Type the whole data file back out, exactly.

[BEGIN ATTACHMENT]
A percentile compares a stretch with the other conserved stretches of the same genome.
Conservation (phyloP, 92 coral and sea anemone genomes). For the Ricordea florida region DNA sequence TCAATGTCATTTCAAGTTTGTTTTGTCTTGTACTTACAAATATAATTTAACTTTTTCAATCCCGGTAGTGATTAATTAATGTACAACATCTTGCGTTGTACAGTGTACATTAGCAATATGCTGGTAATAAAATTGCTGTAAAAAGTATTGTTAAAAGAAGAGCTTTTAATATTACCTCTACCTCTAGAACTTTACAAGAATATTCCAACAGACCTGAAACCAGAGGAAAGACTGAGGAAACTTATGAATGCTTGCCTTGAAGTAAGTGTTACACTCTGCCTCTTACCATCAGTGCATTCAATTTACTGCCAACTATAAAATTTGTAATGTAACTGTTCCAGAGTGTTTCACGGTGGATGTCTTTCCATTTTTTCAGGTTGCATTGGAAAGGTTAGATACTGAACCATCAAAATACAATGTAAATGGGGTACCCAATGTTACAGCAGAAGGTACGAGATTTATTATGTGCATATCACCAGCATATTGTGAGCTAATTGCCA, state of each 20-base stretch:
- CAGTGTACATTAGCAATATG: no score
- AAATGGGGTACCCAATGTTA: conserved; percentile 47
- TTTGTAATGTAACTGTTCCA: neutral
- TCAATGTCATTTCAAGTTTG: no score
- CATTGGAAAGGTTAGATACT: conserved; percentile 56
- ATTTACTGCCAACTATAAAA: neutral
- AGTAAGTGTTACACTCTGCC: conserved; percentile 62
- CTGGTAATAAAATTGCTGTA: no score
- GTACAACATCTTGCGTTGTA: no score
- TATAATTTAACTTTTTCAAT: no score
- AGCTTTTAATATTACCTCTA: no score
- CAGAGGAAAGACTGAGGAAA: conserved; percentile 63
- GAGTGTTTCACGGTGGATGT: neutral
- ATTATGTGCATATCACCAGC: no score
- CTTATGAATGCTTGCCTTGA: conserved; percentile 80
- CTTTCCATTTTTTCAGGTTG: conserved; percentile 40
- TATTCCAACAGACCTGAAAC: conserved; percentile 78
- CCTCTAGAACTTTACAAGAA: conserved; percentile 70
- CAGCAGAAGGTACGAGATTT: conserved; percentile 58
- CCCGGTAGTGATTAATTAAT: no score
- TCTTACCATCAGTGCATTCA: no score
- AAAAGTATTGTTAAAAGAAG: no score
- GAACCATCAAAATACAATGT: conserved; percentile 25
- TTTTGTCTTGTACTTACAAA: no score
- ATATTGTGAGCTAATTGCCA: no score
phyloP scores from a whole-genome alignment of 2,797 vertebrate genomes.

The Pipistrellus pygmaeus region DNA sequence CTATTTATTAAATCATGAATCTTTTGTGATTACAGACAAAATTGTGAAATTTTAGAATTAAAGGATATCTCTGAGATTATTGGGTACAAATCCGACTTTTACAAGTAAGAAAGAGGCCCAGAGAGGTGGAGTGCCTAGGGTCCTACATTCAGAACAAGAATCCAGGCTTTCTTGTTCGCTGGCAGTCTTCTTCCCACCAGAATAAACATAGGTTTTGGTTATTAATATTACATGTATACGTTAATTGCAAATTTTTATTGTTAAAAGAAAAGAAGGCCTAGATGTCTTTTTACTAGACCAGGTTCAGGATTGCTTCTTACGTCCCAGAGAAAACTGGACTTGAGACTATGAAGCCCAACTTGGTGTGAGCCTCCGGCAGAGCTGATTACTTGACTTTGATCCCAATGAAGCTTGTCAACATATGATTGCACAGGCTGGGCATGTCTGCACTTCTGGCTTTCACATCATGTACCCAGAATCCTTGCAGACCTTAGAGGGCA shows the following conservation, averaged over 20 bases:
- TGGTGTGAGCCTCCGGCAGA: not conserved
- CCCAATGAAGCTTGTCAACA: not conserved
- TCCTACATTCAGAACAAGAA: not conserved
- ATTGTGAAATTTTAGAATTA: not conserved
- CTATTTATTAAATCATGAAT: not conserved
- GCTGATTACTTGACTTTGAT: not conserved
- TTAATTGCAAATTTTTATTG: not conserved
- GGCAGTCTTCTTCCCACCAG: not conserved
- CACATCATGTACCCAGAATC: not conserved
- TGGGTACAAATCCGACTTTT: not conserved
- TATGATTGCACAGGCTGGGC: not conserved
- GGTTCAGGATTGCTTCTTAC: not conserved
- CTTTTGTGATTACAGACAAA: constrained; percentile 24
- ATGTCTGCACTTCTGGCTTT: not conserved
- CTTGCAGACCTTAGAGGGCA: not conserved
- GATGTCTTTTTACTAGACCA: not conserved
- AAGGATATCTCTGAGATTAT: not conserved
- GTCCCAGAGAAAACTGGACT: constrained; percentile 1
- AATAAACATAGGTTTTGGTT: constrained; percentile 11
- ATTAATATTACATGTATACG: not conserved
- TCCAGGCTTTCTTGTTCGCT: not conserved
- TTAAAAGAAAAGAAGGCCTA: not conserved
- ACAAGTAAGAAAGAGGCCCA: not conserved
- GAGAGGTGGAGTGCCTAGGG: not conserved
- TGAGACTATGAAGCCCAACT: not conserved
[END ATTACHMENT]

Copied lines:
A percentile compares a stretch with the other conserved stretches of the same genome.
Conservation (phyloP, 92 coral and sea anemone genomes). For the Ricordea florida region DNA sequence TCAATGTCATTTCAAGTTTGTTTTGTCTTGTACTTACAAATATAATTTAACTTTTTCAATCCCGGTAGTGATTAATTAATGTACAACATCTTGCGTTGTACAGTGTACATTAGCAATATGCTGGTAATAAAATTGCTGTAAAAAGTATTGTTAAAAGAAGAGCTTTTAATATTACCTCTACCTCTAGAACTTTACAAGAATATTCCAACAGACCTGAAACCAGAGGAAAGACTGAGGAAACTTATGAATGCTTGCCTTGAAGTAAGTGTTACACTCTGCCTCTTACCATCAGTGCATTCAATTTACTGCCAACTATAAAATTTGTAATGTAACTGTTCCAGAGTGTTTCACGGTGGATGTCTTTCCATTTTTTCAGGTTGCATTGGAAAGGTTAGATACTGAACCATCAAAATACAATGTAAATGGGGTACCCAATGTTACAGCAGAAGGTACGAGATTTATTATGTGCATATCACCAGCATATTGTGAGCTAATTGCCA, state of each 20-base stretch:
- CAGTGTACATTAGCAATATG: no score
- AAATGGGGTACCCAATGTTA: conserved; percentile 47
- TTTGTAATGTAACTGTTCCA: neutral
- TCAATGTCATTTCAAGTTTG: no score
- CATTGGAAAGGTTAGATACT: conserved; percentile 56
- ATTTACTGCCAACTATAAAA: neutral
- AGTAAGTGTTACACTCTGCC: conserved; percentile 62
- CTGGTAATAAAATTGCTGTA: no score
- GTACAACATCTTGCGTTGTA: no score
- TATAATTTAACTTTTTCAAT: no score
- AGCTTTTAATATTACCTCTA: no score
- CAGAGGAAAGACTGAGGAAA: conserved; percentile 63
- GAGTGTTTCACGGTGGATGT: neutral
- ATTATGTGCATATCACCAGC: no score
- CTTATGAATGCTTGCCTTGA: conserved; percentile 80
- CTTTCCATTTTTTCAGGTTG: conserved; percentile 40
- TATTCCAACAGACCTGAAAC: conserved; percentile 78
- CCTCTAGAACTTTACAAGAA: conserved; percentile 70
- CAGCAGAAGGTACGAGATTT: conserved; percentile 58
- CCCGGTAGTGATTAATTAAT: no score
- TCTTACCATCAGTGCATTCA: no score
- AAAAGTATTGTTAAAAGAAG: no score
- GAACCATCAAAATACAATGT: conserved; percentile 25
- TTTTGTCTTGTACTTACAAA: no score
- ATATTGTGAGCTAATTGCCA: no score
phyloP scores from a whole-genome alignment of 2,797 vertebrate genomes.

The Pipistrellus pygmaeus region DNA sequence CTATTTATTAAATCATGAATCTTTTGTGATTACAGACAAAATTGTGAAATTTTAGAATTAAAGGATATCTCTGAGATTATTGGGTACAAATCCGACTTTTACAAGTAAGAAAGAGGCCCAGAGAGGTGGAGTGCCTAGGGTCCTACATTCAGAACAAGAATCCAGGCTTTCTTGTTCGCTGGCAGTCTTCTTCCCACCAGAATAAACATAGGTTTTGGTTATTAATATTACATGTATACGTTAATTGCAAATTTTTATTGTTAAAAGAAAAGAAGGCCTAGATGTCTTTTTACTAGACCAGGTTCAGGATTGCTTCTTACGTCCCAGAGAAAACTGGACTTGAGACTATGAAGCCCAACTTGGTGTGAGCCTCCGGCAGAGCTGATTACTTGACTTTGATCCCAATGAAGCTTGTCAACATATGATTGCACAGGCTGGGCATGTCTGCACTTCTGGCTTTCACATCATGTACCCAGAATCCTTGCAGACCTTAGAGGGCA shows the following conservation, averaged over 20 bases:
- TGGTGTGAGCCTCCGGCAGA: not conserved
- CCCAATGAAGCTTGTCAACA: not conserved
- TCCTACATTCAGAACAAGAA: not conserved
- ATTGTGAAATTTTAGAATTA: not conserved
- CTATTTATTAAATCATGAAT: not conserved
- GCTGATTACTTGACTTTGAT: not conserved
- TTAATTGCAAATTTTTATTG: not conserved
- GGCAGTCTTCTTCCCACCAG: not conserved
- CACATCATGTACCCAGAATC: not conserved
- TGGGTACAAATCCGACTTTT: not conserved
- TATGATTGCACAGGCTGGGC: not conserved
- GGTTCAGGATTGCTTCTTAC: not conserved
- CTTTTGTGATTACAGACAAA: constrained; percentile 24
- ATGTCTGCACTTCTGGCTTT: not conserved
- CTTGCAGACCTTAGAGGGCA: not conserved
- GATGTCTTTTTACTAGACCA: not conserved
- AAGGATATCTCTGAGATTAT: not conserved
- GTCCCAGAGAAAACTGGACT: constrained; percentile 1
- AATAAACATAGGTTTTGGTT: constrained; percentile 11
- ATTAATATTACATGTATACG: not conserved
- TCCAGGCTTTCTTGTTCGCT: not conserved
- TTAAAAGAAAAGAAGGCCTA: not conserved
- ACAAGTAAGAAAGAGGCCCA: not conserved
- GAGAGGTGGAGTGCCTAGGG: not conserved
- TGAGACTATGAAGCCCAACT: not conserved